MARSHALL COUNTY, KY — Millions of people pay hundreds of dollars a month for medication they need to live. We’re talking about diabetics.

Illinois Gov. J.B. Pritzker signed a new bill into law to cap out-of-pocket insulin costs at $100 for a 30-day supply. A similar bill is moving through the Kentucky legislature.

The exact wording in Kentucky Senate Bill 69 is to "cap the cost-sharing requirements for prescription insulin at $100 per 30-day supply." The bill would also require the state employee health plan to comply.

students north marshall middle.JPG

At the same time, students from Marshall County, Kentucky, passed a mock bill in the Kentucky Youth Assembly similar to the real one. They hope lawmakers are inspired to follow their lead.

Eight students from North Marshall Middle School were the brains behind a mock bill to cap the price of insulin. They took inspiration from a current law in Colorado. 

"Our goal is to just make a change. (Create) something that would help people from stop having to ration out their medicine so it wouldn't hurt them. Something that would be safe and a solution," said eighth-grader Scout Sandlin.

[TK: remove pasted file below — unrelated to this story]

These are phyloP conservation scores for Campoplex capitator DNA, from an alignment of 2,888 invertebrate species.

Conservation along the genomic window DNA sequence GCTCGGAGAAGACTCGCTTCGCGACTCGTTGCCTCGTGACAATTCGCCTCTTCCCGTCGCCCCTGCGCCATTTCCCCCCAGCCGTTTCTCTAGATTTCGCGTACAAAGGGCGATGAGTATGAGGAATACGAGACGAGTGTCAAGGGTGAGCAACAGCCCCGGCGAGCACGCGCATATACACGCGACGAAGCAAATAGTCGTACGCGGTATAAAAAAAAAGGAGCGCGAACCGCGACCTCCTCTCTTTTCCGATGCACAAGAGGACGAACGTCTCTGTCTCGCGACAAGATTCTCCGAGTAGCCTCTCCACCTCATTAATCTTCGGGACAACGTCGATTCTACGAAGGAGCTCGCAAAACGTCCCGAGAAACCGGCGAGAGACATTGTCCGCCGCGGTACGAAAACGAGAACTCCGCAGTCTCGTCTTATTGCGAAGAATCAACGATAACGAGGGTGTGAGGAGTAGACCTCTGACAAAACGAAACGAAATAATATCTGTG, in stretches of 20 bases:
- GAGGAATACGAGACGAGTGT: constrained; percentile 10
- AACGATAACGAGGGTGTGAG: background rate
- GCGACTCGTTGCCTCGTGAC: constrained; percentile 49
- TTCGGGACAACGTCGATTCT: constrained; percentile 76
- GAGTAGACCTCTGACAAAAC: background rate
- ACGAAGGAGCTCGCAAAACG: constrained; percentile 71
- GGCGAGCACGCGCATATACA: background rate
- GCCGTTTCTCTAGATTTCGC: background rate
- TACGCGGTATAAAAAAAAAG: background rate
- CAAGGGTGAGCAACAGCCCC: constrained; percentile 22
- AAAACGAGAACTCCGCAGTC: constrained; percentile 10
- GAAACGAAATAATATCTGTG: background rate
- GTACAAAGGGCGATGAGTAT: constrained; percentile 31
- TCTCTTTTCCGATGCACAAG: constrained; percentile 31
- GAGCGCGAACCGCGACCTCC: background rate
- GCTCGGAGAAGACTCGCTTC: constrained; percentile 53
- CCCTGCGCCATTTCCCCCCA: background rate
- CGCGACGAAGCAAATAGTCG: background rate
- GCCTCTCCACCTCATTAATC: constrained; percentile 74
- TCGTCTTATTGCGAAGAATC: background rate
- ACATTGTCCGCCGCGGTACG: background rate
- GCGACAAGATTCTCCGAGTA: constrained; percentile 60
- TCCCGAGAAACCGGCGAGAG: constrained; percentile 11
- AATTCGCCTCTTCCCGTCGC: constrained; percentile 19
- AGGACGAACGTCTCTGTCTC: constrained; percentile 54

She is part of the group of students who talked with diabetics to understand the issue before preparing the bill. 

"We have seen that, a lot of times, they can't afford their insulin," said Hayden Powell, an eighth-grader who was a part of this process. "This is a really big struggle for them, so we kind of saw that that was a problem and we needed to take action and fix it."

"It is frustrating, scary," said Wade Gillespie, who has Type 1 diabetes. 

Insulin is a life-or-death matter for him. The price of insulin can vary based on insurance or lack thereof. For example, a pharmacist at Davis Drugs showed us an insulin prescription that would cost $500 before insurance.

Senate Bill 69 cites the British Medical Journal Global Health, saying the average cost to produce insulin is $6. 

"I figure more on a yearly basis it probably costs me about $8,000 a year, and that's for all your supplies — your insulin, needles," Gillespie explained. 

He said the prices fluctuate with no given reason. After we interview him on Wednesday, he called saying his insurance raised his copay on his insulin. 

The local eighth-graders want that to change. They hope their mock bill inspires lawmakers to pass a real bill to help Gillespie and hundreds of thousands of diabetics in Kentucky.